February 1, 2006
Finding A Niche Within A Niche
Are you thinking about starting a business?
Before you do, here’s a pop quiz: Experts say this is a good way to ensure your business survives and thrives. Entrepreneurs (including the founder and publisher of BLACK ENTERPRISE magazine) have grown businesses for decades this way. And yet only 10% of small businesses out there are doing it. What is it?
The answer: carving out a niche within a niche — a smaller segment of a larger market with common needs or purchasing habits. According to experts, choosing a niche is a smart strategy for businesses with fewer resources than their corporate competition. They say that entrepreneurs who can manage this are much more likely to succeed and thrive than their general-market counterparts.
A niche magazine, for example, might target businesspeople as readers. A niche within a niche might be black businesspeople. It involves separating the target market into smaller chunks. While you’re swimming in a smaller pond, the idea is that by filling the niche, you’ll capture a greater percentage of that subsegmented market. This results in less competition and greater profits, because niche customers are less price sensitive, says Portland-based Lynda Falkenstein, author of Nichecraft: Using Your Specialness to Focus Your Business, Corner Your Market and Make Customers Seek You Out (Niche Press, $24.95).
So why aren’t more entrepreneurs adopting a niche strategy? “Many are afraid that it will limit their opportunities, when the opposite is really true,” says Terri Franklin, an entrepreneur from Atlanta who started her own hosiery business. At the outset, many small business owners are concerned with attracting as much business as they can and have trouble accepting that narrowing their customer focus may be more profitable.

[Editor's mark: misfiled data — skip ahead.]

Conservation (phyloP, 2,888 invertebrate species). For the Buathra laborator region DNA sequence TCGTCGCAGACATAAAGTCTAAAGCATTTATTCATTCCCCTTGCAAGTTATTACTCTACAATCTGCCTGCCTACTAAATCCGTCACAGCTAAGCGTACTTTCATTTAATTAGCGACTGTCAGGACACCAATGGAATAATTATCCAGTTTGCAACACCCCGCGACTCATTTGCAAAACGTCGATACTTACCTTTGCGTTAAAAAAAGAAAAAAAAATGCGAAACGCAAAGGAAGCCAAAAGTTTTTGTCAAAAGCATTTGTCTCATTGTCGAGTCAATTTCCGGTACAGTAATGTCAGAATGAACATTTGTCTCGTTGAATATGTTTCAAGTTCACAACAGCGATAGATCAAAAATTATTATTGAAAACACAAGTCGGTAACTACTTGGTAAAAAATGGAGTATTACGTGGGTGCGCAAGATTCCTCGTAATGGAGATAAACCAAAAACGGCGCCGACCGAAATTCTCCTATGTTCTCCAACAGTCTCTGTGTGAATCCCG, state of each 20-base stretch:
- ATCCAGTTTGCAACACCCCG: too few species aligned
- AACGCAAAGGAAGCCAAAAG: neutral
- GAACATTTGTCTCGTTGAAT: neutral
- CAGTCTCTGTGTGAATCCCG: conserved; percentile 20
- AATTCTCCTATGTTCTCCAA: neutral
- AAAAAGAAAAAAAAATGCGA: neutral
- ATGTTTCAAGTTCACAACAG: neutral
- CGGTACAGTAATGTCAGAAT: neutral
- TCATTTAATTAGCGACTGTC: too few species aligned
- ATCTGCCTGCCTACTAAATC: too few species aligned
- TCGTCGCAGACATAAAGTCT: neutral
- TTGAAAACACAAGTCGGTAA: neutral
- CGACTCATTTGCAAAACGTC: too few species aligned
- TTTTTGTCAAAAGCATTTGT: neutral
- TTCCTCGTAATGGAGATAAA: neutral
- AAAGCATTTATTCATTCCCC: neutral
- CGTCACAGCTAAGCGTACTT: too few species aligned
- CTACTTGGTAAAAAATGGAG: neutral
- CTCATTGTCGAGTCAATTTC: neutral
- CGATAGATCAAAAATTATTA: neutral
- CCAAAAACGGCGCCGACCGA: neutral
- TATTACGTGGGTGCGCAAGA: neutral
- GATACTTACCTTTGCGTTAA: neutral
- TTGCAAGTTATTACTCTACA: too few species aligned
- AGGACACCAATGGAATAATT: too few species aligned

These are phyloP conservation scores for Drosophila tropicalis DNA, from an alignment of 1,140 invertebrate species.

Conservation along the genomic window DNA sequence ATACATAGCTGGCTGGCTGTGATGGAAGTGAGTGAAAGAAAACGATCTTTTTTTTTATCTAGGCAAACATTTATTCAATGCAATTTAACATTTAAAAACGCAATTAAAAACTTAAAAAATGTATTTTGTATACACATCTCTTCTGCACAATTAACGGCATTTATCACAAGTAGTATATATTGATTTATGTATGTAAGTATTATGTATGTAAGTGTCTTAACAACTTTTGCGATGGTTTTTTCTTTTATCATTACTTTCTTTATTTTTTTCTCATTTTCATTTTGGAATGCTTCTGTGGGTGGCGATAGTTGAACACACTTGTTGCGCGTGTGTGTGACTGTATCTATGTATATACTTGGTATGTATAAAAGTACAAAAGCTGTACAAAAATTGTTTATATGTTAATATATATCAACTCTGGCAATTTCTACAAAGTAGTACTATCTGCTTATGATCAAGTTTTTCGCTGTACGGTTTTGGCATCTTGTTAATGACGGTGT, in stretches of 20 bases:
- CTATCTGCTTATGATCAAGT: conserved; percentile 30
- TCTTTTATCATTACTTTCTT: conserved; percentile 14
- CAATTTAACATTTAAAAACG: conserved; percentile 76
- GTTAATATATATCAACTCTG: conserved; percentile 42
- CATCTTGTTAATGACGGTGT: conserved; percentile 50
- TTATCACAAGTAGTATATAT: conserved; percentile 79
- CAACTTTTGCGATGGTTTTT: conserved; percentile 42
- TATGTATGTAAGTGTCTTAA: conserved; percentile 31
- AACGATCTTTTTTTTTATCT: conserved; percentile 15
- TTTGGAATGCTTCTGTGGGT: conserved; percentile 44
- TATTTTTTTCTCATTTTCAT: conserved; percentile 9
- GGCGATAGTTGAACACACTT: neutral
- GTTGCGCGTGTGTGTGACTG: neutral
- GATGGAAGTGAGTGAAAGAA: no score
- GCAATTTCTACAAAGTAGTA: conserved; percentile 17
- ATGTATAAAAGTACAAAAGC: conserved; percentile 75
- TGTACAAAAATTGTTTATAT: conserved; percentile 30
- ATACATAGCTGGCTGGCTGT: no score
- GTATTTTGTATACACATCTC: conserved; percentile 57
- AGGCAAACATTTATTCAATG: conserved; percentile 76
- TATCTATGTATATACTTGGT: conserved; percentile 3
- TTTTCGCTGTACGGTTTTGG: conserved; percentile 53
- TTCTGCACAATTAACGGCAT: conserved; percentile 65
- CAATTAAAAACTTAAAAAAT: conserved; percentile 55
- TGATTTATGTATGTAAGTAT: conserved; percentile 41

Franklin looked to her own experiences and recognized the potential for success in niche-marketing. Having once worn pantyhose with names like Red Fox, Cinnamon, Gentle Brown, and Mahogany, most of which didn’t match her skin tone, Franklin, 48, understood first-hand the plight of women of color looking for flesh-matching hoisery. When she found a color that accentuated her legs, Franklin would buy several pairs. Sometimes, she would buy everything in stock so that she wouldn’t have to hunt for them again.
Franklin, a sales specialist at AT&T, recognized a hole in the hosiery marketplace and came up with an idea for hosiery for women of color. “We’ve all worn some hideous colors,” Franklin admits, summarizing the experience of many women who have been frustrated by the sparse selection of hosiery in pleasing deeper brown tones. Franklin’s solution was to buy pantyhose in black, navy, or a color that complemented a particular outfit, sidestepping the challenge of locating a pair that wasn’t a match.
Her brainchild, Atlanta-based Accents of Color Hosiery, was launched in October 2002 and boasts seven shades of brown and five other hues — jet black, off black, white, navy, and cream. The company has been growing at a rate of about 20% annually. Franklin expects 2006 sales to total $200,000, but they could go much higher if pending deals with Nordstrom and Macy’s